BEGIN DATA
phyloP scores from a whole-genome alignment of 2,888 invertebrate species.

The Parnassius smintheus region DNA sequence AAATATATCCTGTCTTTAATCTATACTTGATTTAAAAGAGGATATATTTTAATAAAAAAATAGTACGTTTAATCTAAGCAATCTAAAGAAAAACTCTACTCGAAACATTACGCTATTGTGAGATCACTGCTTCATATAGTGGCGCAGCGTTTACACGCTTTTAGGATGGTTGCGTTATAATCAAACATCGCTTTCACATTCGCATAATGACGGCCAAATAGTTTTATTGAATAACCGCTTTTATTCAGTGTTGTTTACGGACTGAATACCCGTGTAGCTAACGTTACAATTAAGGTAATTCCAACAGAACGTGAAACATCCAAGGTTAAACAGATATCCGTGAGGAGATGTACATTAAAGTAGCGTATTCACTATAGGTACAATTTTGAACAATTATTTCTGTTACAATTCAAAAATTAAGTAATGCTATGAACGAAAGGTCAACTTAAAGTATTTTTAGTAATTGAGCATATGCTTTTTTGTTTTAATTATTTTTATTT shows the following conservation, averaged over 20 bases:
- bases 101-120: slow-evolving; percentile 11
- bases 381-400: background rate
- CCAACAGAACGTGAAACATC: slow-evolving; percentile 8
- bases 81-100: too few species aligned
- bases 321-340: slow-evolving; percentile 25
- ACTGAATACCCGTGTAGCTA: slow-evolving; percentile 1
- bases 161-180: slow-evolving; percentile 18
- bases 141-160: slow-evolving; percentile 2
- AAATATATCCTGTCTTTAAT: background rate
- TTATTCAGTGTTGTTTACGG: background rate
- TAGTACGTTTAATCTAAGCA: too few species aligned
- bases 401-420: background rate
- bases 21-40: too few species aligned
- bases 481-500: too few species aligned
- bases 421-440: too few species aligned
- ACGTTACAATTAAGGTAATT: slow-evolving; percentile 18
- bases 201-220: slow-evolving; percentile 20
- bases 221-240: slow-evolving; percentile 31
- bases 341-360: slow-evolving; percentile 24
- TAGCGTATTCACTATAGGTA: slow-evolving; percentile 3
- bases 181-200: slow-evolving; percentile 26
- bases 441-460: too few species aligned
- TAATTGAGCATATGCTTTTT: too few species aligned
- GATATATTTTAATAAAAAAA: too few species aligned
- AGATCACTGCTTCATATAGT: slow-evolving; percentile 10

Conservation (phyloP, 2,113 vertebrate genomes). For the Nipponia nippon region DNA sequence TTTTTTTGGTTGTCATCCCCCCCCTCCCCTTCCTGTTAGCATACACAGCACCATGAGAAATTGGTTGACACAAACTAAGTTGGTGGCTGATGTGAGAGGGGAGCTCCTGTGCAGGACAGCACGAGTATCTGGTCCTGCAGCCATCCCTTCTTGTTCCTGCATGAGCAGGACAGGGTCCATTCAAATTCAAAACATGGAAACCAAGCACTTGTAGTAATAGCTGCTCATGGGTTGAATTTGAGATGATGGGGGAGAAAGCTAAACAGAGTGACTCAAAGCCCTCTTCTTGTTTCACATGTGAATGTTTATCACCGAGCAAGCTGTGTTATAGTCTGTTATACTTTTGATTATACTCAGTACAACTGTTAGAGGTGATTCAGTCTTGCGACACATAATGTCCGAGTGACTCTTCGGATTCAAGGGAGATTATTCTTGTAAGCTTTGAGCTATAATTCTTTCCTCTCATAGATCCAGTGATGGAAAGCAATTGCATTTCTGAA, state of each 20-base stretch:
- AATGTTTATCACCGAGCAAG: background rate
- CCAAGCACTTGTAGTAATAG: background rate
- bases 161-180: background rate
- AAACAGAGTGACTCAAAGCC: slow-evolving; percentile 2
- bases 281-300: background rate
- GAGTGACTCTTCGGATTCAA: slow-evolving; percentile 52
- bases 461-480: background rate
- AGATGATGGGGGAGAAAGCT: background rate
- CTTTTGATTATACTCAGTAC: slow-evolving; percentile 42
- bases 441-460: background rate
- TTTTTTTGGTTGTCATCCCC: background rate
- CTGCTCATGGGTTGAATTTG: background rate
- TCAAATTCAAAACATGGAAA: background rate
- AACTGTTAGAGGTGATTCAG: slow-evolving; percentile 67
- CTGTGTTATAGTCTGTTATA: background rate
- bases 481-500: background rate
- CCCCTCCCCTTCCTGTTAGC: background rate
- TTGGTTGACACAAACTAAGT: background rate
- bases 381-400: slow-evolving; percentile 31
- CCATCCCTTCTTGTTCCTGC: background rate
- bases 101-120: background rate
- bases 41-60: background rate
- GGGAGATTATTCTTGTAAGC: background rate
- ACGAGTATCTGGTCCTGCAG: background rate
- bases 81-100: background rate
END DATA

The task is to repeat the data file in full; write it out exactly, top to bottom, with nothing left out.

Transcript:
phyloP scores from a whole-genome alignment of 2,888 invertebrate species.

The Parnassius smintheus region DNA sequence AAATATATCCTGTCTTTAATCTATACTTGATTTAAAAGAGGATATATTTTAATAAAAAAATAGTACGTTTAATCTAAGCAATCTAAAGAAAAACTCTACTCGAAACATTACGCTATTGTGAGATCACTGCTTCATATAGTGGCGCAGCGTTTACACGCTTTTAGGATGGTTGCGTTATAATCAAACATCGCTTTCACATTCGCATAATGACGGCCAAATAGTTTTATTGAATAACCGCTTTTATTCAGTGTTGTTTACGGACTGAATACCCGTGTAGCTAACGTTACAATTAAGGTAATTCCAACAGAACGTGAAACATCCAAGGTTAAACAGATATCCGTGAGGAGATGTACATTAAAGTAGCGTATTCACTATAGGTACAATTTTGAACAATTATTTCTGTTACAATTCAAAAATTAAGTAATGCTATGAACGAAAGGTCAACTTAAAGTATTTTTAGTAATTGAGCATATGCTTTTTTGTTTTAATTATTTTTATTT shows the following conservation, averaged over 20 bases:
- bases 101-120: slow-evolving; percentile 11
- bases 381-400: background rate
- CCAACAGAACGTGAAACATC: slow-evolving; percentile 8
- bases 81-100: too few species aligned
- bases 321-340: slow-evolving; percentile 25
- ACTGAATACCCGTGTAGCTA: slow-evolving; percentile 1
- bases 161-180: slow-evolving; percentile 18
- bases 141-160: slow-evolving; percentile 2
- AAATATATCCTGTCTTTAAT: background rate
- TTATTCAGTGTTGTTTACGG: background rate
- TAGTACGTTTAATCTAAGCA: too few species aligned
- bases 401-420: background rate
- bases 21-40: too few species aligned
- bases 481-500: too few species aligned
- bases 421-440: too few species aligned
- ACGTTACAATTAAGGTAATT: slow-evolving; percentile 18
- bases 201-220: slow-evolving; percentile 20
- bases 221-240: slow-evolving; percentile 31
- bases 341-360: slow-evolving; percentile 24
- TAGCGTATTCACTATAGGTA: slow-evolving; percentile 3
- bases 181-200: slow-evolving; percentile 26
- bases 441-460: too few species aligned
- TAATTGAGCATATGCTTTTT: too few species aligned
- GATATATTTTAATAAAAAAA: too few species aligned
- AGATCACTGCTTCATATAGT: slow-evolving; percentile 10

Conservation (phyloP, 2,113 vertebrate genomes). For the Nipponia nippon region DNA sequence TTTTTTTGGTTGTCATCCCCCCCCTCCCCTTCCTGTTAGCATACACAGCACCATGAGAAATTGGTTGACACAAACTAAGTTGGTGGCTGATGTGAGAGGGGAGCTCCTGTGCAGGACAGCACGAGTATCTGGTCCTGCAGCCATCCCTTCTTGTTCCTGCATGAGCAGGACAGGGTCCATTCAAATTCAAAACATGGAAACCAAGCACTTGTAGTAATAGCTGCTCATGGGTTGAATTTGAGATGATGGGGGAGAAAGCTAAACAGAGTGACTCAAAGCCCTCTTCTTGTTTCACATGTGAATGTTTATCACCGAGCAAGCTGTGTTATAGTCTGTTATACTTTTGATTATACTCAGTACAACTGTTAGAGGTGATTCAGTCTTGCGACACATAATGTCCGAGTGACTCTTCGGATTCAAGGGAGATTATTCTTGTAAGCTTTGAGCTATAATTCTTTCCTCTCATAGATCCAGTGATGGAAAGCAATTGCATTTCTGAA, state of each 20-base stretch:
- AATGTTTATCACCGAGCAAG: background rate
- CCAAGCACTTGTAGTAATAG: background rate
- bases 161-180: background rate
- AAACAGAGTGACTCAAAGCC: slow-evolving; percentile 2
- bases 281-300: background rate
- GAGTGACTCTTCGGATTCAA: slow-evolving; percentile 52
- bases 461-480: background rate
- AGATGATGGGGGAGAAAGCT: background rate
- CTTTTGATTATACTCAGTAC: slow-evolving; percentile 42
- bases 441-460: background rate
- TTTTTTTGGTTGTCATCCCC: background rate
- CTGCTCATGGGTTGAATTTG: background rate
- TCAAATTCAAAACATGGAAA: background rate
- AACTGTTAGAGGTGATTCAG: slow-evolving; percentile 67
- CTGTGTTATAGTCTGTTATA: background rate
- bases 481-500: background rate
- CCCCTCCCCTTCCTGTTAGC: background rate
- TTGGTTGACACAAACTAAGT: background rate
- bases 381-400: slow-evolving; percentile 31
- CCATCCCTTCTTGTTCCTGC: background rate
- bases 101-120: background rate
- bases 41-60: background rate
- GGGAGATTATTCTTGTAAGC: background rate
- ACGAGTATCTGGTCCTGCAG: background rate
- bases 81-100: background rate